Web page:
Call me naive if you like, but I think despite that, it's possible to speak about wine and have a relationship to wine that is not predicated upon it being a luxury, or something special that requires special knowledge to enjoy. I'm very much trying to help people understand that the price they pay for wine doesn't have any reflection on whether they are a "better, more respected or happier person" as you say. Count me as one of the wine writers who is an unabashed fan of YellowTail and Two Buck Chuck. Not because I like drinking them (I don't) but because they've got a lot of people drinking wine that might otherwise not be doing so.

Although, I do have to say that I am also trying to get people to explore wine, including paying more for wine that is probably higher in quality than the $3 stuff they're buying at Trader Joes.

You read this blog a lot, so you're in a good position to call BS on all this and say that I'm just part and parcel of the hypocritical establishment that talks "bringing wine to the masses" out of one side of my mouth while encouraging the industry to market wine as the ultimate in luxury lifestyle.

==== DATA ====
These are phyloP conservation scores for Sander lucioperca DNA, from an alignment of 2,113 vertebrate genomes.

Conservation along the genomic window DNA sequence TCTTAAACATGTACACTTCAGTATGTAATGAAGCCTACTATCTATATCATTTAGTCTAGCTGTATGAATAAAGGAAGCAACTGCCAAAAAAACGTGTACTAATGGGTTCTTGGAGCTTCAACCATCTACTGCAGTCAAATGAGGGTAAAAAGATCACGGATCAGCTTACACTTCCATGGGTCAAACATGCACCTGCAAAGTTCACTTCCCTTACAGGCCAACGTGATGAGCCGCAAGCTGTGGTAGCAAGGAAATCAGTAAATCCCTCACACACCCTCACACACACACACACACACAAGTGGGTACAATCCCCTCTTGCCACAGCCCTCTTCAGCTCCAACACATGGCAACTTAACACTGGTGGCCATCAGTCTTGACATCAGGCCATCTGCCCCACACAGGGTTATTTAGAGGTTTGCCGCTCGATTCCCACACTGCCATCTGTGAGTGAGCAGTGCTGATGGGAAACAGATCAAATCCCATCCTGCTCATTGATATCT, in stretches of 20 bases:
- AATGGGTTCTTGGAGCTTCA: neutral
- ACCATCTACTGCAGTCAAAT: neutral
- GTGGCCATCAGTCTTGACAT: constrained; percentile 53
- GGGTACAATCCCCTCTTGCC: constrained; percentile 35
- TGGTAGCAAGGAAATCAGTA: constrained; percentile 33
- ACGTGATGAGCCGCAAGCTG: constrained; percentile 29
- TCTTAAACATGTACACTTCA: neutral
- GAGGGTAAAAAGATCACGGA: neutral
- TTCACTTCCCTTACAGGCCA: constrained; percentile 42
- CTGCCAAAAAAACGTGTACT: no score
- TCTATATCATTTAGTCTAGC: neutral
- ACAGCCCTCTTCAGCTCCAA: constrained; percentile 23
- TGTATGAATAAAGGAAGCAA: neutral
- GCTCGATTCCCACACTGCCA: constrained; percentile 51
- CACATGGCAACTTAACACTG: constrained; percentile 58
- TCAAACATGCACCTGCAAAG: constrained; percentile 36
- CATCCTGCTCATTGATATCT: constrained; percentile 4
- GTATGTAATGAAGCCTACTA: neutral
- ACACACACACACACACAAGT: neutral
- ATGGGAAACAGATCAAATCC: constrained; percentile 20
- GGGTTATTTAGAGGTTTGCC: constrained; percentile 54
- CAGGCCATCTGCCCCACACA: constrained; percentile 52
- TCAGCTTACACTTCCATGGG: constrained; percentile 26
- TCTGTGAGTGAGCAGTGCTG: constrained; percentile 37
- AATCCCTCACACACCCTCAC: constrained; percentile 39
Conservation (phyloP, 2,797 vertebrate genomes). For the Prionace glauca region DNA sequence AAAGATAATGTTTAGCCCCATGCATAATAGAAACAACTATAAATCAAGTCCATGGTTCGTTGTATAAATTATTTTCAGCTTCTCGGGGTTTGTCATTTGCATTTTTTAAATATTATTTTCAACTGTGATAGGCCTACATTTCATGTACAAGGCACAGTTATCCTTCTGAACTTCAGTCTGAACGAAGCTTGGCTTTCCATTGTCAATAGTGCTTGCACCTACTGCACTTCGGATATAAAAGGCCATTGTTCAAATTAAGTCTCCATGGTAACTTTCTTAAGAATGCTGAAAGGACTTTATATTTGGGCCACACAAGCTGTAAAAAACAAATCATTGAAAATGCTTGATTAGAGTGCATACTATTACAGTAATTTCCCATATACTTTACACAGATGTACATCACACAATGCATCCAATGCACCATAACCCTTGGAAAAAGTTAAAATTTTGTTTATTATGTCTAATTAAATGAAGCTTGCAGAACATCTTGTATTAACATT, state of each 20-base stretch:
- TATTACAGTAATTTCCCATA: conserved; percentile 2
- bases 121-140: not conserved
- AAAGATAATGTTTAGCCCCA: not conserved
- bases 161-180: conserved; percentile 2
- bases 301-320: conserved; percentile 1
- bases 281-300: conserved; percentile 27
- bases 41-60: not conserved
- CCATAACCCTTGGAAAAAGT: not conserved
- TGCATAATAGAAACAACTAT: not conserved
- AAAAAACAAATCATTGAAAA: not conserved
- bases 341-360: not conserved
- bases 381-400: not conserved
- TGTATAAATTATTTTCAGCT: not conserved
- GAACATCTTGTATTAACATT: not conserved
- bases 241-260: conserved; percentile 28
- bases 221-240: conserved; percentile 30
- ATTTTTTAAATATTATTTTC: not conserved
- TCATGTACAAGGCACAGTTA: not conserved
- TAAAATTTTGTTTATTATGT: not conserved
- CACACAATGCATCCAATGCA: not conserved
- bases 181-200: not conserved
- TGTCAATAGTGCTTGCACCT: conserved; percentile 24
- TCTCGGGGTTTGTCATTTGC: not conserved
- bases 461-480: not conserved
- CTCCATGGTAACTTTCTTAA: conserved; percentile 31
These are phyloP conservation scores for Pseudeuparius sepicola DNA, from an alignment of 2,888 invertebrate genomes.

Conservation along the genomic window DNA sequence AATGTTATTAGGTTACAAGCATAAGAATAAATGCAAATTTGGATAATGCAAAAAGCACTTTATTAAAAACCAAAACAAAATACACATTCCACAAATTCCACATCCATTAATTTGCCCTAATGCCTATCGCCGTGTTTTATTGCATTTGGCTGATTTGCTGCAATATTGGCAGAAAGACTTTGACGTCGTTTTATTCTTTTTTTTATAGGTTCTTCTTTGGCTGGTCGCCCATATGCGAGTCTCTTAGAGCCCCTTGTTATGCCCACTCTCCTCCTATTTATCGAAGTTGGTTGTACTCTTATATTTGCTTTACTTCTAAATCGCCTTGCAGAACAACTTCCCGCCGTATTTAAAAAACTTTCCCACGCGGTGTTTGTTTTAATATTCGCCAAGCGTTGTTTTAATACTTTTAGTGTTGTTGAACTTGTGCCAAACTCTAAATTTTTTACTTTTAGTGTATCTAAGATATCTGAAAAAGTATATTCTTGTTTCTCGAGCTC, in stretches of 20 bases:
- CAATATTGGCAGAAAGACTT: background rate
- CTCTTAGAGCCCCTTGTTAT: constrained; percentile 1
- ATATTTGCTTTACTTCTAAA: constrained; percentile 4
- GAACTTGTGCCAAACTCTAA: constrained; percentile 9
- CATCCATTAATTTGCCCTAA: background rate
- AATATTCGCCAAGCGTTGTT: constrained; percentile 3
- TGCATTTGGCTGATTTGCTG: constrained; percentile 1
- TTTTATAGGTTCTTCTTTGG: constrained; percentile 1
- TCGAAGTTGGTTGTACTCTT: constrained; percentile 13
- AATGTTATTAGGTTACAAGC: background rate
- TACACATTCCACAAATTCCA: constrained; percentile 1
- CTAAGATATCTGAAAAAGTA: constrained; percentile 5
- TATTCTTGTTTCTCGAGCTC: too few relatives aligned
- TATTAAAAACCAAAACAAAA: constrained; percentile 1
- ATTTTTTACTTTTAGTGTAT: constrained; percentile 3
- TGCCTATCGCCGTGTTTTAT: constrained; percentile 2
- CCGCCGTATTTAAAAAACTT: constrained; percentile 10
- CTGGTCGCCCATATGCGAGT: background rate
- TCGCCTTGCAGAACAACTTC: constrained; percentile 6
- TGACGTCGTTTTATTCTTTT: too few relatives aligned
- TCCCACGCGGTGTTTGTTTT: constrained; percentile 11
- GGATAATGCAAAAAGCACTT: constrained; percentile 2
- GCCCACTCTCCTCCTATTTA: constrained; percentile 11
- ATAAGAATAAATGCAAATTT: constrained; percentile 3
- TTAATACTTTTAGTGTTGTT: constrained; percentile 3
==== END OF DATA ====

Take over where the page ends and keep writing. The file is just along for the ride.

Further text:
But I hope I'm walking the fine line that I want to. I review wines that many many people can't afford. I drink wines in the same category. Most of my readers do too. But when I sit down to write about wine, and when I talk with people about it, my goal is to get rid of the snob factor as much as possible, and bring in the human factor. If I can prevent even one more person from becoming a wine asshole by helping them appreciate wine for its story rather than for its price tag and score, then I'll consider myself well satisfied.

Let me know what you think.

Arthur wrote:
01.12.09 at 7:18 AM


I have a different thought here (surprise):

When you say: "Count me as one of the wine writers who is an unabashed fan of YellowTail and Two Buck Chuck. Not because I like drinking them (I don't) but because they've got a lot of people drinking wine that might otherwise not be doing so."

Isn't that like saying that you are a fan of Taco Bell because it makes people aware of Mexican culture and cuisine?

Alder wrote:
01.12.09 at 8:51 AM